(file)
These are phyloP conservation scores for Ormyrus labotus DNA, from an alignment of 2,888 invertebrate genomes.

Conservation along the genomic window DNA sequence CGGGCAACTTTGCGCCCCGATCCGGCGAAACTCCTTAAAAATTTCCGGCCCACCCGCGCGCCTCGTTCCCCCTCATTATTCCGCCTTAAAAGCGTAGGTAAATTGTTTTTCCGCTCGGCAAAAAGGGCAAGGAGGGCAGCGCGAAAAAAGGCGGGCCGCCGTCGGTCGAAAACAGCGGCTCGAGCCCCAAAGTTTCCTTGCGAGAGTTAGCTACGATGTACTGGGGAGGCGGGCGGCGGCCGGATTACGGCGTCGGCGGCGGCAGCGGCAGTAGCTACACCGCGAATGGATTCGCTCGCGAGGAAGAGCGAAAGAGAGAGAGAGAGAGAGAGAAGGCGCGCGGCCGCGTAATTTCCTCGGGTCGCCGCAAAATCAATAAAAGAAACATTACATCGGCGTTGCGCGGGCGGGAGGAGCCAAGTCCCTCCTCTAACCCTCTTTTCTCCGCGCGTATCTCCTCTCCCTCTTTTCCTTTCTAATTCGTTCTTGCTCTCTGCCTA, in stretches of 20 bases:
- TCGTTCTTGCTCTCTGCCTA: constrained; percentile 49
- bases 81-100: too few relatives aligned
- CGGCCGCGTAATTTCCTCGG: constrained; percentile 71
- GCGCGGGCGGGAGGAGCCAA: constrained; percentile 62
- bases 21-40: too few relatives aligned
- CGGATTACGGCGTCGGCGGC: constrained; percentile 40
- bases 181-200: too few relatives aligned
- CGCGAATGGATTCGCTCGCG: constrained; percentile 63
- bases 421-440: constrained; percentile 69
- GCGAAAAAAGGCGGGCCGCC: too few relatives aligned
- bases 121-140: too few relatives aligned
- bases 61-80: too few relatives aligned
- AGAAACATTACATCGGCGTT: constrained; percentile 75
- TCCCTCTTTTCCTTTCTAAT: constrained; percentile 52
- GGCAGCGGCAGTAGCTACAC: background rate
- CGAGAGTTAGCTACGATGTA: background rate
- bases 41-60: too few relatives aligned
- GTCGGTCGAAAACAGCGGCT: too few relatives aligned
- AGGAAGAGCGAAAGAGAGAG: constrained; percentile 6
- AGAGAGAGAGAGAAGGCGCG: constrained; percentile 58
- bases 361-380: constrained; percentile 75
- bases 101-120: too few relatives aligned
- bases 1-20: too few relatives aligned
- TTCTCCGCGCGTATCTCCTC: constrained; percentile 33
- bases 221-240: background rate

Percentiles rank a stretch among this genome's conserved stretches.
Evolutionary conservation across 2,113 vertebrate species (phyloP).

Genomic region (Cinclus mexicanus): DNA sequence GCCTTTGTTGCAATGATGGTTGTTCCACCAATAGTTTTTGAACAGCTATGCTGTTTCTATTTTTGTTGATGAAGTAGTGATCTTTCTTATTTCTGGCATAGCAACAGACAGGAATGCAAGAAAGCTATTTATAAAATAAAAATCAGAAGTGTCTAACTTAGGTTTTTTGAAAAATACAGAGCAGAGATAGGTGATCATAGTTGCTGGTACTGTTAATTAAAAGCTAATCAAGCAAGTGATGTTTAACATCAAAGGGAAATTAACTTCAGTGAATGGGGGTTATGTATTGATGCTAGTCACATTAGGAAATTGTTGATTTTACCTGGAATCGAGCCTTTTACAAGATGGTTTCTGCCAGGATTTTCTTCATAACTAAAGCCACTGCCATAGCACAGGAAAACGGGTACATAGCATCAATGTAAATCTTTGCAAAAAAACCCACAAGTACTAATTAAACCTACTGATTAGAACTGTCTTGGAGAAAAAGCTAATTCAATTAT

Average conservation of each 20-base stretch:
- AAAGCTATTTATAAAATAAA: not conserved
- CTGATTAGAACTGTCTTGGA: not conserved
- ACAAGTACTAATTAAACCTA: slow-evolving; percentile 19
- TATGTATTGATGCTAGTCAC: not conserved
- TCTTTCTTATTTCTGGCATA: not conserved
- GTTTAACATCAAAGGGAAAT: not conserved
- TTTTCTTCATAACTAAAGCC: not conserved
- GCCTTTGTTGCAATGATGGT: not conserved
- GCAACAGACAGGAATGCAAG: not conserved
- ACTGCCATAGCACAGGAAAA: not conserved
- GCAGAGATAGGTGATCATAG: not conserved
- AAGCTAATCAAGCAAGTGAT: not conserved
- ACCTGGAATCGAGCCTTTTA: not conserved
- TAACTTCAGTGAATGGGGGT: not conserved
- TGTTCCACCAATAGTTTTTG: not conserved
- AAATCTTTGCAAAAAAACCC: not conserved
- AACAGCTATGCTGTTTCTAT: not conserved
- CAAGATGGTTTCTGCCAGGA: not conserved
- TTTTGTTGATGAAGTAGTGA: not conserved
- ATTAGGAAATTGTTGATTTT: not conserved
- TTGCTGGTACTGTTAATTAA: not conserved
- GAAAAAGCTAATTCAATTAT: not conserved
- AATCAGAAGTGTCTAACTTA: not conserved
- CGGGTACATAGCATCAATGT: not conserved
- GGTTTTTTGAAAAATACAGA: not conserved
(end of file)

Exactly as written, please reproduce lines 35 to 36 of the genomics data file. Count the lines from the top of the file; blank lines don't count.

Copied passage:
- TATGTATTGATGCTAGTCAC: not conserved
- TCTTTCTTATTTCTGGCATA: not conserved